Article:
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Subject: Unicode, strings, and STIX


In attempting to nail down the definition of the type string, there have been a few questions raised about the best definition.  I do not believe there is any disagreement that Unicode will be used for the string representation, it is more how to address some of the things about handling the string type.

You may have heard various talk about character vs code point vs glyph vs grapheme, and I found a good post answering the distinction between them at http://stackoverflow.com/questions/27331819/whats-the-difference-between-a-character-a-code-point-a-glyph-and-a-grapheme .  I will talk about encoding later.

So, at the most basic, a string is a sequence of Unicode code points.  Some strings may have more code points than others, though they are the equivalent, ø (1) vs o w/ combining long solidus overlay (2), though when normalized (NFC), they will be equal.  Sadly, some other code points are ligatures, which are not expanded when normalized (NFC) resulting in the fi ligature not being equal to the letters f followed by i when normalized (NFC).  NFKC will make them equal, but will destroy the meaning of other symbols, like 2 superscript becomes a normal 2.

1) Should we add length restrictions to (some?) fields?  For example, should the title field be restricted in it's length somehow?  Or should people be able to put unlimited length text in the field?  Some fields like description, I expect would possibly be unlimited sans some other overriding limit, such as total TLO size, etc.

2) If there are length limits, how should the length limit be defined?  Should it be number of graphemes displayed?  (Be careful of this, because of things like Zalgo (http://stackoverflow.com/questions/6579844/how-does-zalgo-text-work) make even a short ~25 grapheme string have ~292 code points, or 559 bytes when UTF-8 encoded.  Though no language will normally use so many combining code points, it is required to use more than one in some languages. Normalization can help reduce a string's number of code points, but does not always help.  Some languages, like Thai, will use more than one combining code point to make a single grapheme (consonant + vowel + tone mark for three code points for a single grapheme).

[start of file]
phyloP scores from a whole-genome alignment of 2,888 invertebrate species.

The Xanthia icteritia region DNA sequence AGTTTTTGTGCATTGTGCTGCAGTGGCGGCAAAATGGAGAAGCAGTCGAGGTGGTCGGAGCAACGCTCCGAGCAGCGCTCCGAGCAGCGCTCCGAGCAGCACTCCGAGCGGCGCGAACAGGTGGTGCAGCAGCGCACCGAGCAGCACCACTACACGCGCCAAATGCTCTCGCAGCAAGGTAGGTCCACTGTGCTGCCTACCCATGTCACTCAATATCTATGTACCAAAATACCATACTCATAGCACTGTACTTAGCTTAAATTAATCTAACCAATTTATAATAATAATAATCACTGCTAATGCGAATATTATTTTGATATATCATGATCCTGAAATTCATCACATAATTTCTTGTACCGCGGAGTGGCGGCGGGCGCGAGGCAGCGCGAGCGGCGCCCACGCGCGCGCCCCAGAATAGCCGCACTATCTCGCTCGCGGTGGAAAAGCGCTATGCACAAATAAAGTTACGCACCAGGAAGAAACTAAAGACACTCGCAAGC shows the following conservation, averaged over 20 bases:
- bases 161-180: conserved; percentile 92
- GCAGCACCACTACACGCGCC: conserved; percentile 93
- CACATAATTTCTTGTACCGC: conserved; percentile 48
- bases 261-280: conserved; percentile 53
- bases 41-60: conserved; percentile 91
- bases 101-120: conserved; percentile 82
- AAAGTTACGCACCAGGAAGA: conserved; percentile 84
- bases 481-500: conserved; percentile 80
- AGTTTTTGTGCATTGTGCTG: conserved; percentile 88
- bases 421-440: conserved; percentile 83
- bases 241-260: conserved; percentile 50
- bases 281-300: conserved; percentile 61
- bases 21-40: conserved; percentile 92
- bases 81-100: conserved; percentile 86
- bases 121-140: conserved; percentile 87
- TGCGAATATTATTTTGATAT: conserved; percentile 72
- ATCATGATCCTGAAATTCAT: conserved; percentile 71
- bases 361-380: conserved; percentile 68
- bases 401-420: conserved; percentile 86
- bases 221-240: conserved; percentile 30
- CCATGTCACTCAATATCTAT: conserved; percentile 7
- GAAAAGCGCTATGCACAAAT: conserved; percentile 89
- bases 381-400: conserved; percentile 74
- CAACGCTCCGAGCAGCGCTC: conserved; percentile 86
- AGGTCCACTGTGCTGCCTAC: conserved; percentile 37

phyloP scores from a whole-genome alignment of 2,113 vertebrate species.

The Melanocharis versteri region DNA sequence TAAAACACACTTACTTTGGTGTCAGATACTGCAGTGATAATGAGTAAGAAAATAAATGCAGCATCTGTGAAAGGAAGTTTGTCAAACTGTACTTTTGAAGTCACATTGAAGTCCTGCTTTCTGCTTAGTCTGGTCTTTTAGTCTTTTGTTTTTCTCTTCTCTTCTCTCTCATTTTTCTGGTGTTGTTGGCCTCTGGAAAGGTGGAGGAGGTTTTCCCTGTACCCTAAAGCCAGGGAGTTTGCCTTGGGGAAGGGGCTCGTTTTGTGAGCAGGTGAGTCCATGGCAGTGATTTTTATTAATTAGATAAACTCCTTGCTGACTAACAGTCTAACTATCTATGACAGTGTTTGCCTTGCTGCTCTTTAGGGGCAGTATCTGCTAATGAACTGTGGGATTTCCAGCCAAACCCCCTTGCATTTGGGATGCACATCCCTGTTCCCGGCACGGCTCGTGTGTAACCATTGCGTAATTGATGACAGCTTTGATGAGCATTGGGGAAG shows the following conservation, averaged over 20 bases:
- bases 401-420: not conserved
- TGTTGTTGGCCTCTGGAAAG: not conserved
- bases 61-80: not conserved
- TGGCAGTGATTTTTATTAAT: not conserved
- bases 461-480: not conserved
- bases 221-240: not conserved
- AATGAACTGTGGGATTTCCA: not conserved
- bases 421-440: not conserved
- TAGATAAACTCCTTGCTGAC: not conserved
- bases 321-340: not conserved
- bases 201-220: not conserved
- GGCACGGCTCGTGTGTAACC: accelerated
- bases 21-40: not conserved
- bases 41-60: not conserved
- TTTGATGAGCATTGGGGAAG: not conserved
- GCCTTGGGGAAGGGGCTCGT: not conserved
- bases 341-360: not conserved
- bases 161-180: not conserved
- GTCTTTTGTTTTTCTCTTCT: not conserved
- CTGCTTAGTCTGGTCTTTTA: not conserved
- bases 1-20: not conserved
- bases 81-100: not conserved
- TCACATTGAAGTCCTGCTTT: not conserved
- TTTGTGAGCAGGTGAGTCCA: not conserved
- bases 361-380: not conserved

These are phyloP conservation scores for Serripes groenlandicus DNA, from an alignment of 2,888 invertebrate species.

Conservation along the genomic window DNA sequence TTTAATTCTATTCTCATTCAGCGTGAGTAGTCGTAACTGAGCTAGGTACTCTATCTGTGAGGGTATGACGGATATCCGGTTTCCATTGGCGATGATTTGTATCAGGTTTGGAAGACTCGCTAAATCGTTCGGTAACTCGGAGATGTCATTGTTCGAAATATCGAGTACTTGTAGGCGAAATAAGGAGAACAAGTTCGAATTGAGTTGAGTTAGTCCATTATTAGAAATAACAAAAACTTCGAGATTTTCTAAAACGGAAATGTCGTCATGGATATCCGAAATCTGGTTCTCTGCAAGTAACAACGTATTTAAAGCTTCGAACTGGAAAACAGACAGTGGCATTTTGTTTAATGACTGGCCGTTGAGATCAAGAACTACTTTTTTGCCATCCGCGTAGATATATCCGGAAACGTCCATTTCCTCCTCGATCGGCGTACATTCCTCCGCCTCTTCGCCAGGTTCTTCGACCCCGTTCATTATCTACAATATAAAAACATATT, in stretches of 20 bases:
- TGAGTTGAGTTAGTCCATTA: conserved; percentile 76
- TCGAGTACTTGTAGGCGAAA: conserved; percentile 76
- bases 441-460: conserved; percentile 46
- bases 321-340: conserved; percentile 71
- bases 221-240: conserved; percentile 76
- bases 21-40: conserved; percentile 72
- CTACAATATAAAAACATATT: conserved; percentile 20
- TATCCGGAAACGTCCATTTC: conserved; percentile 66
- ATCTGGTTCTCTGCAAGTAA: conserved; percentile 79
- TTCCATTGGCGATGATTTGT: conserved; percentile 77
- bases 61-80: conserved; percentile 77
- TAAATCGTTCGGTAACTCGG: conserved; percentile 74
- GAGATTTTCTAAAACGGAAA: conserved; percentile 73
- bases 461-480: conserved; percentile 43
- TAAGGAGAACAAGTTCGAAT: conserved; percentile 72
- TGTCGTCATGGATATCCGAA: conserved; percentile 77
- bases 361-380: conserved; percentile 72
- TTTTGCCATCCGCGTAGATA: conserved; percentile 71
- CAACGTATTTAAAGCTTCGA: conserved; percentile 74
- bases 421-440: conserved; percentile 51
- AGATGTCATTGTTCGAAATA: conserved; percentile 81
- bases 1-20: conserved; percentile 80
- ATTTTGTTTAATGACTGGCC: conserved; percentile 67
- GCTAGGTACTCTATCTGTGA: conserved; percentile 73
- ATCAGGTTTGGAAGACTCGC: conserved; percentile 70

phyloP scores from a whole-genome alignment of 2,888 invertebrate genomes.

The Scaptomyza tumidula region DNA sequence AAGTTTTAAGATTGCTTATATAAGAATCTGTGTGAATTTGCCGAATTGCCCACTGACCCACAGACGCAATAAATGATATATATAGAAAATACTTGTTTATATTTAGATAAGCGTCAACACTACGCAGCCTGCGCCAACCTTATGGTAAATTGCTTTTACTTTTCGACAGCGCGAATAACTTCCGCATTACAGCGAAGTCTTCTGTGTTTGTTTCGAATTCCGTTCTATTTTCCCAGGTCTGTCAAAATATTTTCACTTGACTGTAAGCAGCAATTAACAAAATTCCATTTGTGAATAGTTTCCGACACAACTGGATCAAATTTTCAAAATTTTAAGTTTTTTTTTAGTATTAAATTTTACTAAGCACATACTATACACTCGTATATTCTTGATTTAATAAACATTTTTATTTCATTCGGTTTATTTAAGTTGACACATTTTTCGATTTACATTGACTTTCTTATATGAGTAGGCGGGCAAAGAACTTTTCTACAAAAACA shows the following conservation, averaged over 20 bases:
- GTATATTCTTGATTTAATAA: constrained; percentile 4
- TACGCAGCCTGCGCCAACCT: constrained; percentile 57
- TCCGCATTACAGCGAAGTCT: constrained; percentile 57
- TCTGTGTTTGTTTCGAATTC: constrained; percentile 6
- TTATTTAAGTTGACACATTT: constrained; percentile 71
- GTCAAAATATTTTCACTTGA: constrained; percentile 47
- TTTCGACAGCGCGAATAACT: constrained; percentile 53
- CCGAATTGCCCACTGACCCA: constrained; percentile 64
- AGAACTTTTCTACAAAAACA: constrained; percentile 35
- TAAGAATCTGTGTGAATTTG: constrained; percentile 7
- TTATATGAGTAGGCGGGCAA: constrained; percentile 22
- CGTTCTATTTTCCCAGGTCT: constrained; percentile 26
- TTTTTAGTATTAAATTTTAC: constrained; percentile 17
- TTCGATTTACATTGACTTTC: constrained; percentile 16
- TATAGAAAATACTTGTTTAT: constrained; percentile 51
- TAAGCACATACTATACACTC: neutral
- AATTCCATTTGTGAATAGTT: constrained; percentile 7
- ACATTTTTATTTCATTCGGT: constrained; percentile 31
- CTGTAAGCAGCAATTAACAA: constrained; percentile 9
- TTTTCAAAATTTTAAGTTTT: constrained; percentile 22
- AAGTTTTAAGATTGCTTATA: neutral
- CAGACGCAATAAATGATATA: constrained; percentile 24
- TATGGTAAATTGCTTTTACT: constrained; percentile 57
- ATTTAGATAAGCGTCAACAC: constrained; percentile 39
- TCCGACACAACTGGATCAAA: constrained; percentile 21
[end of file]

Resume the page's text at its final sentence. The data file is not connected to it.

If graphemes are used, it would require a validator to have a detailed table to decide how many graphemes are in the string.  Using code points would not require as much work for the validator.

There is an additional issue of encoding, but this should be easy.  It should use the underlying serialization format's encoding of Unicode.  In the case of JSON, the default is UTF-8.  In the case of XML, it can be specified by the document itself, and may even be in a non-UTF encoding, but it is assumed that if the document is in a different character set, that the processor will convert to Unicode code points properly.

Additional Reading:
UNICODE TEXT SEGMENTATION http://unicode.org/reports/tr29/  -- has additional examples of grapheme and code points.
Internationalization for Turkish: Dotted and Dotless Letter "I" http://www.i18nguy.com/unicode/turkish-i18n.html -- More deals w/ complexities of locales than the above
Forms of Unicode http://www.icu-project.org/docs/papers/forms_of_unicode/ -- Good description of glyph vs characters vs ligatures and encoding info

My recommendations:
1) I do believe that limits should be defined for some fields.  Things like title should not have the description in them, and leaving it undefined will allow it to happen.

2) My personal view (as a programmer of many years) it to go the simple round and limit it by code points.  This is easiest for a programmer to do w/ existing tools.  It also gives a more clear storage space limit (see the Zalgo example above).

New Context

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